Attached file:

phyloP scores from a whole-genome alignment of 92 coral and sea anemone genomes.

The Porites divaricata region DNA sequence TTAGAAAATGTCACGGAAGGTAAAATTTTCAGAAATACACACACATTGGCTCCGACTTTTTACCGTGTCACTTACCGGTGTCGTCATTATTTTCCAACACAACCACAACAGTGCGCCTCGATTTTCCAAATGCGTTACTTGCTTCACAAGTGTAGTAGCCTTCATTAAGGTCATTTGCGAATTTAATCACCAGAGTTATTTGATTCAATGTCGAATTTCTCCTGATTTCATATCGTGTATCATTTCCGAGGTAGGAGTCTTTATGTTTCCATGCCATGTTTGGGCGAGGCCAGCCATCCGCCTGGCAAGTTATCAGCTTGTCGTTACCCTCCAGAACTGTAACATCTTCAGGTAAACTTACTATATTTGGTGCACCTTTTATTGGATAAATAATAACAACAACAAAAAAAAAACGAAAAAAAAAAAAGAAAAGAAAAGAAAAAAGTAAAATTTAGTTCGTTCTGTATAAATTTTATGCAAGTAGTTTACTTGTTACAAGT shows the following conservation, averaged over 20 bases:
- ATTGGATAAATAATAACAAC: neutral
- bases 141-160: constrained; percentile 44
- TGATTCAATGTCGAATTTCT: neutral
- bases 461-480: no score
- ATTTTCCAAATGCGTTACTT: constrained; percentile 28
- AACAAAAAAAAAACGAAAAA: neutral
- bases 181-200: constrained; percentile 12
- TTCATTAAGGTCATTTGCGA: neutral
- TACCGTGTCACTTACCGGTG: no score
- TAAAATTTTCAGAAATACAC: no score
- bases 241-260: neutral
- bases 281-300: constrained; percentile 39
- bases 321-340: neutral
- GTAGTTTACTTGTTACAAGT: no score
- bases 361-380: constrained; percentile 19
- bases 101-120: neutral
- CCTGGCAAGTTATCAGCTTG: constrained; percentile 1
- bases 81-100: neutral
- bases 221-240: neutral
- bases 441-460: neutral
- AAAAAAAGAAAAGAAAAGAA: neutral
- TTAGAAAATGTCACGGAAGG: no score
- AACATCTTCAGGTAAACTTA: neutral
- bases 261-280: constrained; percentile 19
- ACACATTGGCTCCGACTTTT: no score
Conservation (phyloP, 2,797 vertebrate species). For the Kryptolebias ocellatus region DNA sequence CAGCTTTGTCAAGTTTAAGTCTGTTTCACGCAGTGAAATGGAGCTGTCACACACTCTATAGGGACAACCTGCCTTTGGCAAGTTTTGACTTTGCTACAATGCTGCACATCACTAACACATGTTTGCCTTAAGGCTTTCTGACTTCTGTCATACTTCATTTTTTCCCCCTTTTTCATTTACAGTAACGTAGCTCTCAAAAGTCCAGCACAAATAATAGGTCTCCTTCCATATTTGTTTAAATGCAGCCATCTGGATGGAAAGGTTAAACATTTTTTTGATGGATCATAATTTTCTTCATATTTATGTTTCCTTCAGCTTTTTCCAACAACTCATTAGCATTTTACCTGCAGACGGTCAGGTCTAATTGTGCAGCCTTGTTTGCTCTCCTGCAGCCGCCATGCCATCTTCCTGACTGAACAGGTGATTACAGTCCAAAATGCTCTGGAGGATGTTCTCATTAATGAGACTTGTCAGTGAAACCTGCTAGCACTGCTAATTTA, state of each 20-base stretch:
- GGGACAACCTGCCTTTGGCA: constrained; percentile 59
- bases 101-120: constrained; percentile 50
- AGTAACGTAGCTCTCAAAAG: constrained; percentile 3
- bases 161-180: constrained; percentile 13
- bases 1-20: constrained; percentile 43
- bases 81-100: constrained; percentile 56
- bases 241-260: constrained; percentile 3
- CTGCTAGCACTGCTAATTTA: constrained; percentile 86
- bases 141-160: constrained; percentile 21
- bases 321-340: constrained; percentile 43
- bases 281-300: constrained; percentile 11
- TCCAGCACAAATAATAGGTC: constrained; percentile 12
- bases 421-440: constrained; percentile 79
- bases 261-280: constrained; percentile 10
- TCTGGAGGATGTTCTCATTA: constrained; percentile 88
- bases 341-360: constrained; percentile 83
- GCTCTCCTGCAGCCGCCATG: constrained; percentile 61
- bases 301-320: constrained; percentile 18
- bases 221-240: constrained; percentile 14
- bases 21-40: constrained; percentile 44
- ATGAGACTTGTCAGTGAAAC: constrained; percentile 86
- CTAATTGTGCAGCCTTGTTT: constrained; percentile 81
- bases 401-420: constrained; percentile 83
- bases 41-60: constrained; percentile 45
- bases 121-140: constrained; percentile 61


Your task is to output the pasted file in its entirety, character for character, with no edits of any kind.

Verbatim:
phyloP scores from a whole-genome alignment of 92 coral and sea anemone genomes.

The Porites divaricata region DNA sequence TTAGAAAATGTCACGGAAGGTAAAATTTTCAGAAATACACACACATTGGCTCCGACTTTTTACCGTGTCACTTACCGGTGTCGTCATTATTTTCCAACACAACCACAACAGTGCGCCTCGATTTTCCAAATGCGTTACTTGCTTCACAAGTGTAGTAGCCTTCATTAAGGTCATTTGCGAATTTAATCACCAGAGTTATTTGATTCAATGTCGAATTTCTCCTGATTTCATATCGTGTATCATTTCCGAGGTAGGAGTCTTTATGTTTCCATGCCATGTTTGGGCGAGGCCAGCCATCCGCCTGGCAAGTTATCAGCTTGTCGTTACCCTCCAGAACTGTAACATCTTCAGGTAAACTTACTATATTTGGTGCACCTTTTATTGGATAAATAATAACAACAACAAAAAAAAAACGAAAAAAAAAAAAGAAAAGAAAAGAAAAAAGTAAAATTTAGTTCGTTCTGTATAAATTTTATGCAAGTAGTTTACTTGTTACAAGT shows the following conservation, averaged over 20 bases:
- ATTGGATAAATAATAACAAC: neutral
- bases 141-160: constrained; percentile 44
- TGATTCAATGTCGAATTTCT: neutral
- bases 461-480: no score
- ATTTTCCAAATGCGTTACTT: constrained; percentile 28
- AACAAAAAAAAAACGAAAAA: neutral
- bases 181-200: constrained; percentile 12
- TTCATTAAGGTCATTTGCGA: neutral
- TACCGTGTCACTTACCGGTG: no score
- TAAAATTTTCAGAAATACAC: no score
- bases 241-260: neutral
- bases 281-300: constrained; percentile 39
- bases 321-340: neutral
- GTAGTTTACTTGTTACAAGT: no score
- bases 361-380: constrained; percentile 19
- bases 101-120: neutral
- CCTGGCAAGTTATCAGCTTG: constrained; percentile 1
- bases 81-100: neutral
- bases 221-240: neutral
- bases 441-460: neutral
- AAAAAAAGAAAAGAAAAGAA: neutral
- TTAGAAAATGTCACGGAAGG: no score
- AACATCTTCAGGTAAACTTA: neutral
- bases 261-280: constrained; percentile 19
- ACACATTGGCTCCGACTTTT: no score
Conservation (phyloP, 2,797 vertebrate species). For the Kryptolebias ocellatus region DNA sequence CAGCTTTGTCAAGTTTAAGTCTGTTTCACGCAGTGAAATGGAGCTGTCACACACTCTATAGGGACAACCTGCCTTTGGCAAGTTTTGACTTTGCTACAATGCTGCACATCACTAACACATGTTTGCCTTAAGGCTTTCTGACTTCTGTCATACTTCATTTTTTCCCCCTTTTTCATTTACAGTAACGTAGCTCTCAAAAGTCCAGCACAAATAATAGGTCTCCTTCCATATTTGTTTAAATGCAGCCATCTGGATGGAAAGGTTAAACATTTTTTTGATGGATCATAATTTTCTTCATATTTATGTTTCCTTCAGCTTTTTCCAACAACTCATTAGCATTTTACCTGCAGACGGTCAGGTCTAATTGTGCAGCCTTGTTTGCTCTCCTGCAGCCGCCATGCCATCTTCCTGACTGAACAGGTGATTACAGTCCAAAATGCTCTGGAGGATGTTCTCATTAATGAGACTTGTCAGTGAAACCTGCTAGCACTGCTAATTTA, state of each 20-base stretch:
- GGGACAACCTGCCTTTGGCA: constrained; percentile 59
- bases 101-120: constrained; percentile 50
- AGTAACGTAGCTCTCAAAAG: constrained; percentile 3
- bases 161-180: constrained; percentile 13
- bases 1-20: constrained; percentile 43
- bases 81-100: constrained; percentile 56
- bases 241-260: constrained; percentile 3
- CTGCTAGCACTGCTAATTTA: constrained; percentile 86
- bases 141-160: constrained; percentile 21
- bases 321-340: constrained; percentile 43
- bases 281-300: constrained; percentile 11
- TCCAGCACAAATAATAGGTC: constrained; percentile 12
- bases 421-440: constrained; percentile 79
- bases 261-280: constrained; percentile 10
- TCTGGAGGATGTTCTCATTA: constrained; percentile 88
- bases 341-360: constrained; percentile 83
- GCTCTCCTGCAGCCGCCATG: constrained; percentile 61
- bases 301-320: constrained; percentile 18
- bases 221-240: constrained; percentile 14
- bases 21-40: constrained; percentile 44
- ATGAGACTTGTCAGTGAAAC: constrained; percentile 86
- CTAATTGTGCAGCCTTGTTT: constrained; percentile 81
- bases 401-420: constrained; percentile 83
- bases 41-60: constrained; percentile 45
- bases 121-140: constrained; percentile 61